Iran
under the Safavids, Cambridge, 1980, p. 41 ^ Keegan & Wheatcroft, Who's Who in Military History, Routledge, 1996. p. 268 ^ a b Kenneth Chase, Firearms: A Global History to 1700, 120. ^ Serefname II ^ Serefname II s. 158 ^ Ira M. Lapidus. "A History of Islamic Societies" Cambridge University Press ISBN 1139991507 p 336 ^ a b c d e f Mikaberidze 2015, p. 242. ^ The Cambridge History of Iran, ed. William Bayne Fisher, Peter Jackson, Laurence Lockhart, 224 ^ Leslie P. Peirce, The Imperial Harem: Women and Sovereignty in the Ottoman Empire, (Oxford University Press, 1993), 37. ^ Moojan Momen, An Introduction to Shiʻi Islam: The History and Doctrines of Twelver Shiʻism, (Yale University Press, 1985), 107. ^ The Cambridge History of Iran, ed. William Bayne Fisher, Peter Jackson, Laurence Lockhart, 359. ^ Martin Sicker, The Islamic World in Ascendancy: From the Arab conquests to the Siege of Vienna, (Praeger Publishers, 2000), 197. ^ Caroline Finkel, Osman's Dream, (Basic Books, 2006), 104. . ^ Caroline Finkel, Osman's Dream, 105. ^ Caroline Finkel, Osman's Dream, 105 ^ Caroline Finkel, Osman's Dream, 106. ^ Floor 2001, p. 189. ^ Andrew James McGregor, A Military History of Modern Egypt: From the Ottoman Conquest to the Ramadan War, (Greenwood Publishing, 2006), 17. ^ Gene Ralph Garthwaite, The Persians, (Blackwell Publishing, 2005), 164. ^ The Cambridge history of Iran, ed. William Bayne Fisher, Peter Jackson, Laurence Lockhart, pg. 224. ^ The Cambridge history of Islam, Part 1, ed. Peter Malcolm Holt, Ann K. S. Lambton, Bernard Lewis, pg. 401 ^ The Cambridge History of Islam, Part 1, By Peter Malcolm Holt, Ann K. S. Lambton, Bernard Lewis, p. 401. ^ Elton L. Daniel, The History of Iran
Iran
(ABC-CLIO, 2012) 86 ^ Gunpowder and Firearms in the Mamluk Sultanate Reconsidered, Robert Irwin, The Mamluks in Egyptian and Syrian politics and society, ed. Michael Winter and Amalia Levanoni, (Brill, 2004) 127 ^ "Safavid Persia:The History and Politics of an Islamic Empire". Retrieved 26 May 2014.  ^ Floor 2001, p. 131. ^ Faroqhi, Suraiya (20 January 2018). "The Ottoman Empire: A Short History". Markus Wiener Publishers – via Google Books.  ^ Rudi Matthee, The Pursuit of Pleasure: Drugs and Stimulants in Iranian history, 1500–1900, (Princeton University Press, 2005), 77

Sources[edit]

Wikimedia Commons has media related to Battle of Chaldiran.

Yves Bomati and Houchang Nahavandi,Shah Abbas, Emperor of Persia,1587-1629, 2017, ed. Ketab Corporation, Los Angeles, ISBN 978-1595845672, English translation by Azizeh Azodi. Floor, Willem (2001). Safavid Government Institutions. Costa Mesa, California: Mazda Publishers. ISBN 978-1568591353.  McCaffrey, Michael J. (1990). "ČĀLDERĀN". Encyclopaedia Iranica, Vol. IV, Fasc. 6. pp. 656–658.  Mikaberidze, Alexander (2015). Historical Dictionary of Georgia (2 ed.). Rowman & Littlefield. ISBN 978-1442241466.  Savory, Roger (2007). Iran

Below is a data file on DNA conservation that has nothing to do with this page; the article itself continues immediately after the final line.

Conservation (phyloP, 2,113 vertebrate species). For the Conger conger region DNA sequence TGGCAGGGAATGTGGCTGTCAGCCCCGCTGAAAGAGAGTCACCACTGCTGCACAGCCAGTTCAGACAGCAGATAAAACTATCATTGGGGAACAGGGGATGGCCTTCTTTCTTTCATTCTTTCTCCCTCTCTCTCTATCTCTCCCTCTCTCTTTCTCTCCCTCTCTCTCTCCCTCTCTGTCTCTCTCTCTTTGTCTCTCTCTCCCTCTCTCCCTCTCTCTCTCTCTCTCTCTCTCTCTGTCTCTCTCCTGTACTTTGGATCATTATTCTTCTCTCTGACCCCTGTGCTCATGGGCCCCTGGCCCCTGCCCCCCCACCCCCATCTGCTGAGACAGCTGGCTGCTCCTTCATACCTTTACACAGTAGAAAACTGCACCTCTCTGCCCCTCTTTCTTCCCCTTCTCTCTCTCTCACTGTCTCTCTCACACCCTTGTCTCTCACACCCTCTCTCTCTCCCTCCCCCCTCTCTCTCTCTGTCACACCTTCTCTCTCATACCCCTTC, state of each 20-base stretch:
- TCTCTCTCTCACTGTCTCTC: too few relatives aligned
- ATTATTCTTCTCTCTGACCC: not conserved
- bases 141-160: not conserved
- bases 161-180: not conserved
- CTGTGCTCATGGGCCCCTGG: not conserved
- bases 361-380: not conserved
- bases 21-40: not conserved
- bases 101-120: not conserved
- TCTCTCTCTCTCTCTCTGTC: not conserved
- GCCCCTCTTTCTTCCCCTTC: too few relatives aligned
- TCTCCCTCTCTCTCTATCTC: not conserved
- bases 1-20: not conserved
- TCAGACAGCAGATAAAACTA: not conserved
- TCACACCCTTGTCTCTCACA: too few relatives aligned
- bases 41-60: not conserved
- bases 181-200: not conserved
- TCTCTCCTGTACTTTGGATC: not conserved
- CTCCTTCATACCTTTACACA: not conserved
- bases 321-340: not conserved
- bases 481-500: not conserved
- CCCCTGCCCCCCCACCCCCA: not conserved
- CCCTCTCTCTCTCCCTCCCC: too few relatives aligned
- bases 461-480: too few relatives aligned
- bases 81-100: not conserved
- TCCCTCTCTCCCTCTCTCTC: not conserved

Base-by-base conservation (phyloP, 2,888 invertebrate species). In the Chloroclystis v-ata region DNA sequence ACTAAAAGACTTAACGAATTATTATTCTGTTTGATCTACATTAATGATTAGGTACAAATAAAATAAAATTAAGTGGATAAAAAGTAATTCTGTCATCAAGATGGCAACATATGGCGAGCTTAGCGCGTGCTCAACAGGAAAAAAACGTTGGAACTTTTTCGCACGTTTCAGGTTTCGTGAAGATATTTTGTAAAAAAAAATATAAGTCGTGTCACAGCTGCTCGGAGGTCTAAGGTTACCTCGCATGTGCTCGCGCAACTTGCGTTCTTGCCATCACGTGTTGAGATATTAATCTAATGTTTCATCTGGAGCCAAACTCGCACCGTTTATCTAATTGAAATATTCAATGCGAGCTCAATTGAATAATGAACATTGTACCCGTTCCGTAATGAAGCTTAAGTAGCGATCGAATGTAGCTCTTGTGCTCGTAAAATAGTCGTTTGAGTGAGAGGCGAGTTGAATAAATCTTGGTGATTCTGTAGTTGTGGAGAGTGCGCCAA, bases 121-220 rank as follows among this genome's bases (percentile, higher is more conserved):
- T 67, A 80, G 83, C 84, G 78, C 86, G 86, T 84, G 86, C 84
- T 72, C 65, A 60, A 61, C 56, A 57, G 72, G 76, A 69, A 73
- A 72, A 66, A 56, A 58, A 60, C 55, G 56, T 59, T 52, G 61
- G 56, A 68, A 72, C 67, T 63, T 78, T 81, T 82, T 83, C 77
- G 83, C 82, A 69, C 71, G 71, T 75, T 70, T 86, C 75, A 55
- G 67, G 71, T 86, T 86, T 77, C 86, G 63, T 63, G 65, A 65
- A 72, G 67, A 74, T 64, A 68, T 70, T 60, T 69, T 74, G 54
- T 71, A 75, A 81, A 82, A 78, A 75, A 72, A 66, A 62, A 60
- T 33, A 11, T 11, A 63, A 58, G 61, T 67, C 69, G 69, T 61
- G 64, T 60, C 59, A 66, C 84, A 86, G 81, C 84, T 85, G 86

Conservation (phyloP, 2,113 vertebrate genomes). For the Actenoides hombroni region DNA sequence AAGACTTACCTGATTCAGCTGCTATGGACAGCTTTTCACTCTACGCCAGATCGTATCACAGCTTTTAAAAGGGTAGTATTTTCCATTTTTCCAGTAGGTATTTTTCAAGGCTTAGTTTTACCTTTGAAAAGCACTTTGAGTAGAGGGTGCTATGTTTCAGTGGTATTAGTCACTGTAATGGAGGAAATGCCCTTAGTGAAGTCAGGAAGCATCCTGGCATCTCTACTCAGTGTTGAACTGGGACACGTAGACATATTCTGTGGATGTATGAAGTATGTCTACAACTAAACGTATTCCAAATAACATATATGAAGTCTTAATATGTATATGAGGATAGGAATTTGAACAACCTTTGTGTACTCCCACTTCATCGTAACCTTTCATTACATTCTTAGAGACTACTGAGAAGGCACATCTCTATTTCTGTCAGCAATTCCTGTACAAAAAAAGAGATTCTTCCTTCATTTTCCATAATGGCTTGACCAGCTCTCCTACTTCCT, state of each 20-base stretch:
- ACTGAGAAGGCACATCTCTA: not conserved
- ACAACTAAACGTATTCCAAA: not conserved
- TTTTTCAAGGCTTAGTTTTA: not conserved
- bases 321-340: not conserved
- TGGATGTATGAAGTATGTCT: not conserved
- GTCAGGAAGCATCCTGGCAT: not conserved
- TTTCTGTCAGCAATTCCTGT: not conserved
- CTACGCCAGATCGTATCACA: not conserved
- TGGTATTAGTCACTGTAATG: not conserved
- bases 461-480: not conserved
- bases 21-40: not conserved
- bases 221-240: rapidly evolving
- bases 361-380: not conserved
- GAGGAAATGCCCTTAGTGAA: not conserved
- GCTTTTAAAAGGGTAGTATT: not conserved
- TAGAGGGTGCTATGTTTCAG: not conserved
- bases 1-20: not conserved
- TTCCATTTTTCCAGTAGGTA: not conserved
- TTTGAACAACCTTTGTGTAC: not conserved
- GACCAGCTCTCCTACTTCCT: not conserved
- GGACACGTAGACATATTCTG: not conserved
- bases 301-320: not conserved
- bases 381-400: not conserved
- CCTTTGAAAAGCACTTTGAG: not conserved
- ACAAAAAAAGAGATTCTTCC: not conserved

Iran
Under the Safavids. Cambridge: Cambridge University Press. ISBN 978-0521042512. 

v t e

Battles involving the Ottoman Empire
Ottoman Empire
by era

Rise (1299–1453)

Land battles

Bapheus Dimbos Pelekanon Demotika Ihtiman Sırp Sındığı Maritsa Dubravnica Savra Pločnik Bileća Kosovo Kırkdilim Rovine Nicopolis Ankara Çamurlu Zlatitsa Kunovica Torvioll Varna Kosovo (2nd) Constantinople

Naval battles

Gallipoli

Classical Age (1453–1550)

Land battles

Albulena Târgoviște Jajce Ohrid Vaslui Valea Albă Shkodra Breadfield Otlukbeli Krbava Çaldıran Mercidabık Han Yunus Ridanieh Tlemcen Mohács Sokhoista

Naval battles

Zonchio Modon Diu Algiers (1516) Formentera Peñón of Algiers (1529) Tunis Preveza Alborán Algiers (1541) Ponza Djerba

Transformation (1550-1700)

Land battles

Mostaganem Szigeth Çıldır Torches Wadi al Laban Sisak Călugăreni Giurgiu Keresztes Urmia Cecora 1st Khotyn Candia Köbölkút Saint Gotthard Ładyżyn Krasnobród Niemirów 2nd Khotyn 2nd Vienna 2nd Mohács Slankamen Cenei Ustechko Lugos Ulaş Zenta

Naval battles

Lepanto Cape Corvo Cape Celidonia Focchies 1st Dardanelles 2nd Dardanelles 3rd Dardanelles 4th Dardanelles Oinousses Andros

Old Regime (1700–1789)

Land battles

Pruth Petrovaradin Banja Luka Grocka Stavunchany Aspindza Larga Yeghevārd Ganja Kars Kozludzha Kagul

Naval battles

Imbros Matapan Çeşme 1st Kerch Strait

Modernization (1789–1908)

Land battles

Focşani Rymnik Măcin Pyramids Abukir Arpachai Batin Al-Safra Jeddah Čegar Alamana Gravia Erzurum Valtetsi Doliana Dragashani Sculeni Vasilika Peta Dervenakia Karpenisi Arachova Kamatero Phaleron Petra Kulevicha Algiers Konya Nezib Kurekdere Oltenița Eupatoria Kızıl Tepe Shipka Pass Plevna Philippopolis Taşkesen Novšiće Ulcinj Mouzaki Domokos

Naval battles

2nd Kerch Strait Kaliakra Athos Nauplia Samos Gerontas Navarino Sinop

For 20th-century battles before 1914 see List of Ottoman battles in the 20th century For the battles during World War I see List of Ottoman battles in World War I

Ottoman victories are in bold.

Iran
Iran
portal Iranian Azerbaijan
Iranian Azerbaijan
portal Ott

.